Hmm, that doesn't sound like a good start. My employer during my college years was Blimpie--a sandwich shop with a longer history than Subway, but unfortunately not as well marketed, especially not out here in the west.
We baked our bread fresh every day, we freshly sliced the meat right in front of the customers, and we garnished it to-order (although if you haven't had a sandwich the Blimpie Way, you're missing out).
The process was simple. You go to the side of the counter with the big sign hanging over it saying "Order Here." The person slicing asks what kind of sandwich you want, and once you say what kind, asks if you'd like white or wheat bread (other "gourmet" breads are listed on a big sign right next to the customer). After your selection was made, the bread got passed on down the line for garnishing while the meat was being sliced and the garnisher would ask, "Would you like this the Blimpie Way?" at which point the customer would either say yes, or list the garnishing he or she wanted. As soon as that question was fulfilled, whomever was running the cash register would take over and complete the transaction while the garnisher finished assembling the sandwich and wrapping it.
This all worked quite smoothly. We could run efficiently with as few as three people during slow hours, and a maximum of five to six during peak hours. (One slicer, one or two garnishers, one person on register, one person on drive through, and one person doing "back-up" bringing up supplies as we ran low, serving soup, etc.)
There was never a time when we were truly overwhelmed, even though we were the highest-volume sandwich shop in the area. It was just a matter of ensuring that employees were efficient and strategically placed.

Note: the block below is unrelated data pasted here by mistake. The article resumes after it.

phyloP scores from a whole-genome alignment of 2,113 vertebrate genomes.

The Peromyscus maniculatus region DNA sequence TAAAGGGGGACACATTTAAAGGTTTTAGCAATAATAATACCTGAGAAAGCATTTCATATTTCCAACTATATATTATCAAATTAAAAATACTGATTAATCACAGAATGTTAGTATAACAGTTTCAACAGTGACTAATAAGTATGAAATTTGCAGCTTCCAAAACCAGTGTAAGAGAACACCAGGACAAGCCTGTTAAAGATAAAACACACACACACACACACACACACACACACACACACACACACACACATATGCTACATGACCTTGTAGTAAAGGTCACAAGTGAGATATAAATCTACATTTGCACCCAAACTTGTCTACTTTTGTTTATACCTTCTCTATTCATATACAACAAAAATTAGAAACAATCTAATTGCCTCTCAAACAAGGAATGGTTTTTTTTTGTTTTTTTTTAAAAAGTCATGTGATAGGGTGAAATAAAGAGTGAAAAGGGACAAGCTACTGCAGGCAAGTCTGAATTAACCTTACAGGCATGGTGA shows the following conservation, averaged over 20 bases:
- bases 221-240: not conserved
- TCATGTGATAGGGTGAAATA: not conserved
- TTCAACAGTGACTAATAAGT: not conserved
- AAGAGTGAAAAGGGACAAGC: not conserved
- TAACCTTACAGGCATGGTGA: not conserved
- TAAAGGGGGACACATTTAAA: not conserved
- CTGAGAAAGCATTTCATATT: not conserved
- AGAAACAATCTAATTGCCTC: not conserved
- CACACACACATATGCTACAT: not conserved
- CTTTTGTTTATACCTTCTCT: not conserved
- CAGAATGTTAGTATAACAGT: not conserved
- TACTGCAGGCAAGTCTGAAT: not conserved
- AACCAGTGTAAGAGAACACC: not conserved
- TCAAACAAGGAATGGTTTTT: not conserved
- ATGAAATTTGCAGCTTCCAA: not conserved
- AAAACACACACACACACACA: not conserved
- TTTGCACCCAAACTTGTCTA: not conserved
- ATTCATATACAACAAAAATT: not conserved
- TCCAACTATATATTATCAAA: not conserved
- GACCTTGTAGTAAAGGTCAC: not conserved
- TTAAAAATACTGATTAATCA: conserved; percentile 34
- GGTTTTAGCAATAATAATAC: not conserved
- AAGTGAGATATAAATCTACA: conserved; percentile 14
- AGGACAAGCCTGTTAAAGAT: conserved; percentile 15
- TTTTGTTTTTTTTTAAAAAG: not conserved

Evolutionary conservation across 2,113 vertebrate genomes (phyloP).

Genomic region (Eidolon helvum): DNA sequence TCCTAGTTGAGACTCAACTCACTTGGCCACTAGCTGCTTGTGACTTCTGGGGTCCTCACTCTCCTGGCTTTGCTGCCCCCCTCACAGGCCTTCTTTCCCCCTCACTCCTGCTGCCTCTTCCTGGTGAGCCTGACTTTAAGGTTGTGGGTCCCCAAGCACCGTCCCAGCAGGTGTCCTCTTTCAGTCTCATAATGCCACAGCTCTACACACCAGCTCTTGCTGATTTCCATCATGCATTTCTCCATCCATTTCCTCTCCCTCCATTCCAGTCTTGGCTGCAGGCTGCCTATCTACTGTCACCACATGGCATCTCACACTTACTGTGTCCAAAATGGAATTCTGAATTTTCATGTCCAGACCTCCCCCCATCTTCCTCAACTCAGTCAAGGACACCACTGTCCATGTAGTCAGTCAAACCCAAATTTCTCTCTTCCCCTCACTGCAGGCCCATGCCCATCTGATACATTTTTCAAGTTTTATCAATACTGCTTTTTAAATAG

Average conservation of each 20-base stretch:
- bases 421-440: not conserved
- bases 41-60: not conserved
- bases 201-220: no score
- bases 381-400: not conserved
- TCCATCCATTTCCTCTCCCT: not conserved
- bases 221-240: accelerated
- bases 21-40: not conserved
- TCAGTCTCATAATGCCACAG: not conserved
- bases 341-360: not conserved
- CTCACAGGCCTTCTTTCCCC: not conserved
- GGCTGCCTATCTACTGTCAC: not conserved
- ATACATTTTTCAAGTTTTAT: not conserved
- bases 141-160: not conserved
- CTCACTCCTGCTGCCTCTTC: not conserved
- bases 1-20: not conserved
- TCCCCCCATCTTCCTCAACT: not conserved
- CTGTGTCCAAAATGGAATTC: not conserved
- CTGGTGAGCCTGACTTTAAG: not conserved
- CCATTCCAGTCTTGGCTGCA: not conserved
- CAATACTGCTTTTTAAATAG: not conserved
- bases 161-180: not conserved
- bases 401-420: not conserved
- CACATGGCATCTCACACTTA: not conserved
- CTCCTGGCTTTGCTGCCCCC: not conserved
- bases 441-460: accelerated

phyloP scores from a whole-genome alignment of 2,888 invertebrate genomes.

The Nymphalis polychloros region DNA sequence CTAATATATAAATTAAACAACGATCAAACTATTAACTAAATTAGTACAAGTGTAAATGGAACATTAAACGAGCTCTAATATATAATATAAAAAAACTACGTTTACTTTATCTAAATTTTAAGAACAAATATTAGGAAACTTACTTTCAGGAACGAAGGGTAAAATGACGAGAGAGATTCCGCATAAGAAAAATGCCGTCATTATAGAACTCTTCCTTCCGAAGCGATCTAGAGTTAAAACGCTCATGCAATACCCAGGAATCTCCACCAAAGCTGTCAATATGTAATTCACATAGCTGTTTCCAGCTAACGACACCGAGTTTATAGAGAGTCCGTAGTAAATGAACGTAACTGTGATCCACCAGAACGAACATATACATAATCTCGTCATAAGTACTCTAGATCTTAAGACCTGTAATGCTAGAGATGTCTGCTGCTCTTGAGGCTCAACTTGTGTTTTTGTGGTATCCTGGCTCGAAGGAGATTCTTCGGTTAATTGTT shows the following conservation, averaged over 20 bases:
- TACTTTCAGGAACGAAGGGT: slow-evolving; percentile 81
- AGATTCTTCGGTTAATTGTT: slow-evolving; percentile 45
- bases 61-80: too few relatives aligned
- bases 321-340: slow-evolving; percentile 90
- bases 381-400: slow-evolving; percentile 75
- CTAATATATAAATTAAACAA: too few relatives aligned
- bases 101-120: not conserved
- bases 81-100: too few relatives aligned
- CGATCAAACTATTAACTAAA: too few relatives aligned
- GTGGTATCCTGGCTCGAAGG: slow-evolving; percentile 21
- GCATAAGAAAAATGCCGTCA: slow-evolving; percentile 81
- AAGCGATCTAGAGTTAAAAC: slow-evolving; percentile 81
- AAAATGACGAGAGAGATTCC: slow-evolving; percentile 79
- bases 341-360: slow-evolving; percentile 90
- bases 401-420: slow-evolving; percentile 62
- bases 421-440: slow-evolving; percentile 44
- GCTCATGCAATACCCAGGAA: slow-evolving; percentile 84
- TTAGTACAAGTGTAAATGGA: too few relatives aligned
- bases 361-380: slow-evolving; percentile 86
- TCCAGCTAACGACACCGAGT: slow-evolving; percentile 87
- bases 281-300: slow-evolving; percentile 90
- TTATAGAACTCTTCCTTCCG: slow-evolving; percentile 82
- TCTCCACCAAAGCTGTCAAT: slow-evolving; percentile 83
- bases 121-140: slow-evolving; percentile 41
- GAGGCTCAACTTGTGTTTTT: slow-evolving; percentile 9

There were some times where I would run the shop with only two people during really slow hours. During my heyday, I could slice a 6" Blimpie Best and garnish it the Blimpie Way in 20 seconds without making a mistake or a mess. That's: pull out a footlong loaf of bread, cut it in half, slice three types of ham, hard salami, and add provolone cheese then garnish with tomato, lettuce, onion, vinegar, oil, and oregano. Nicely assembled, wrapped and labeled in 20 seconds flat.
The point being? I was well-trained by my manager when I started working there, and when I became manager I kept the tradition. We were always polite (but never slobberingly over-friendly) and we were always efficient, and our customers really appreciated that.
I guess what this entire thing boils down to is that from this description, it sounds like Jimmy John's Gourmet Sandwiches needs to focus less on number of hands-on-deck, and more on properly training their staff so fewer people can do the same amount of work faster and ensure satisfied customers. It's no good when you just abandon a customer's sandwich right in front of them and don't come back!
The one operational procedure described about Jimmy John's I did find even somewhat appropriate is identifying customers by their sandwiches. We always had a steady flow of customers, and customers moved along with their sandwiches all the way down the line, so it wasn't a necessity. Customers were constantly engaged and moving along with their sandwiches' creation from ordering at the slicer through receiving it at the cashier.
I'd been intending to try Jimmy John's soon, but after this blog, I'm not sure I could stand going in there. I can't tolerate establishments that are run as you've described. I'll probably try it at some point though if someone can answer a couple of questions for me: At minimum, is their bread fresh-baked every day, and is their meat fresh-sliced for each sandwich? If not, I'm sticking with the status quo of baking my own bread, frying my own tortillas and using my own home slicer to make fresh, delicious sandwiches and wraps.